Transvaginal Ultrasound


What to expect when your doctor orders a Pelvic Ultrasound




Transvaginal Ultrasound and Ovarian Cancer



Can ovarian cancer be found early?

About 20% of ovarian cancers are found at an early stage. When ovarian cancer is found early at a localized stage, about 94% of patients live longer than 5 years after diagnosis. Several large studies are in progress to learn the best ways to find ovarian cancer in its earliest stage.

Regular women's health exams

During a pelvic exam, the health care professional feels the ovaries and uterus for size, shape, and consistency. A pelvic exam can be useful because it can find some reproductive system cancers at an early stage, but most early ovarian tumors are difficult or impossible for even the most skilled examiner to feel. Pelvic exams may, however, help identify other cancers or gynecologic conditions. Women should discuss the need for these exams with their doctor.

The Pap test is effective in early detection of cervical cancer, but it isnít a test for ovarian cancer. Rarely, ovarian cancers are found through Pap tests, but usually they are at an advanced stage.

See a doctor if you have symptoms

Early cancers of the ovaries often cause no symptoms. When ovarian cancer causes symptoms, they tend to be symptoms that are more commonly caused by other things. These symptoms include abdominal swelling or bloating (due to a mass or a buildup of fluid), pelvic pressure or abdominal pain, difficulty eating or feeling full quickly, and/or urinary symptoms (having to go urgently or often). Most of these symptoms can also be caused by other less serious conditions. These symptoms can be more severe when they are caused by ovarian cancer, but that isnít always true. What is most important is that they are a change from how a woman usually feels.

By the time ovarian cancer is considered as a possible cause of these symptoms, it usually has already spread beyond the ovaries. Also, some types of ovarian cancer can rapidly spread to the surface of nearby organs. Still, prompt attention to symptoms may improve the odds of early diagnosis and successful treatment. If you have symptoms similar to those of ovarian cancer almost daily for more than a few weeks, and they can't be explained by other more common conditions, report them to your health care professional -- preferably a gynecologist -- right away.

Screening tests for ovarian cancer

Screening tests and exams are used to detect a disease, like cancer, in people who donít have any symptoms. Perhaps the best example of this is the mammogram, which can often detect breast cancer in its earliest stage, even before a doctor can feel the cancer. There has been a lot of research to develop a screening test for ovarian cancer, but there hasnít been much success so far. The 2 tests used most often to screen for ovarian cancer are transvaginal ultrasound and the CA-125 blood test.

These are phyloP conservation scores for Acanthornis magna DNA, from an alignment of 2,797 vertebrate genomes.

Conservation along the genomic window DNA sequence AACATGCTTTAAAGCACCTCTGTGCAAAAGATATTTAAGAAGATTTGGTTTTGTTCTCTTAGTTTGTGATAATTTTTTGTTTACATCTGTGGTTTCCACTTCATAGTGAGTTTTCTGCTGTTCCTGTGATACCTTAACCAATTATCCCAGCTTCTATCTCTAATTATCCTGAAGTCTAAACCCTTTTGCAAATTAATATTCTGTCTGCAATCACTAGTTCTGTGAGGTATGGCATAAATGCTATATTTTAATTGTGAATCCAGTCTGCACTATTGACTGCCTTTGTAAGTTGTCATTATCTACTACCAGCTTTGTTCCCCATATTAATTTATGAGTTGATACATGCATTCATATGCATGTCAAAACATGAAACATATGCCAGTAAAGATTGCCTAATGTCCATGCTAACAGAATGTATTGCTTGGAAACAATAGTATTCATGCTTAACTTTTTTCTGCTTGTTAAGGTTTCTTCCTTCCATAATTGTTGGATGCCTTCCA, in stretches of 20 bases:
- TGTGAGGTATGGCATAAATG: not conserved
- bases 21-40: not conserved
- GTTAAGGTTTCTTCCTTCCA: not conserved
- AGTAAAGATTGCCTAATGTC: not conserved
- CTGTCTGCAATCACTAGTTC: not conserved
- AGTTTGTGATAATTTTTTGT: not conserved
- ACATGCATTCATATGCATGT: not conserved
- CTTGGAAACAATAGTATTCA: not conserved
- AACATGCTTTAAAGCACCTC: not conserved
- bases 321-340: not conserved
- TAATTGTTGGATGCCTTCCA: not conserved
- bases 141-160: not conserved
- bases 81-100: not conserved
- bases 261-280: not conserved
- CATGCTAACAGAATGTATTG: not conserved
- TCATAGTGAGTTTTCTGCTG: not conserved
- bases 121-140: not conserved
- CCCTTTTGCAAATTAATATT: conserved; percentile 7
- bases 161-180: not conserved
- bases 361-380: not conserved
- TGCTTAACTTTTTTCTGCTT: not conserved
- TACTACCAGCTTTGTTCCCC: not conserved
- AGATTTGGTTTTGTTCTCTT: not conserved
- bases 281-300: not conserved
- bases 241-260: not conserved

Transvaginal ultrasound is a test that uses sound waves to look at the uterus, fallopian tubes, and ovaries by putting an ultrasound transducer into the vagina. It can help find a mass (tumor) in the ovary, but it can't actually tell if a mass is cancer or benign. When it is used for screening, most of the masses found are not cancer.

CA-125 is a protein in the blood. In many women with ovarian cancer, levels of CA-125 are high. This test can be useful as a tumor marker to help guide treatment in women known to have ovarian cancer, because a high level often goes down if treatment is working.

But checking CA-125 levels has not been found to be as useful as a screening test for ovarian cancer. The problem with using this test for screening is that common conditions other than cancer can also cause high levels of CA-125. In women who have not been diagnosed with cancer, a high CA-125 level is more often caused by one of these other conditions and not ovarian cancer. Also, not everyone who has ovarian cancer has a high CA-125 level. When someone who is not known to have ovarian cancer has an abnormal CA-125 level, the doctor might repeat the test (to make sure the result is correct). The doctor could also consider ordering a transvaginal ultrasound test.

In studies of women at average risk of ovarian cancer, using transvaginal ultrasound and CA-125 for screening led to more testing and sometimes more surgeries, but did not lower the number of deaths caused by ovarian cancer. For that reason, no major medical or professional organization recommends the routine use of transvaginal ultrasound or the CA-125 blood test to screen for ovarian cancer.

Some organizations state that these tests may be offered to screen women who have a high risk of ovarian cancer due to an inherited genetic syndrome.  Still, even in these women, itís not clear that using these tests for screening lowers their chances of dying from ovarian cancer.

Better ways to screen for ovarian cancer are being researched. Hopefully, improvements in screening tests will eventually lead to a lower ovarian cancer death rate.

There are no recommended screening tests for germ cell tumors or stromal tumors. Some germ cell cancers release certain protein markers such as human chorionic gonadotropin (HCG) and alpha-fetoprotein (AFP) into the blood. After these tumors have been treated by surgery and chemotherapy, blood tests for these markers can be used to see if treatment is working and to determine if the cancer is coming back.

Researchers continue to look for new tests to help diagnose ovarian cancer early but currently there are no reliable screening tests.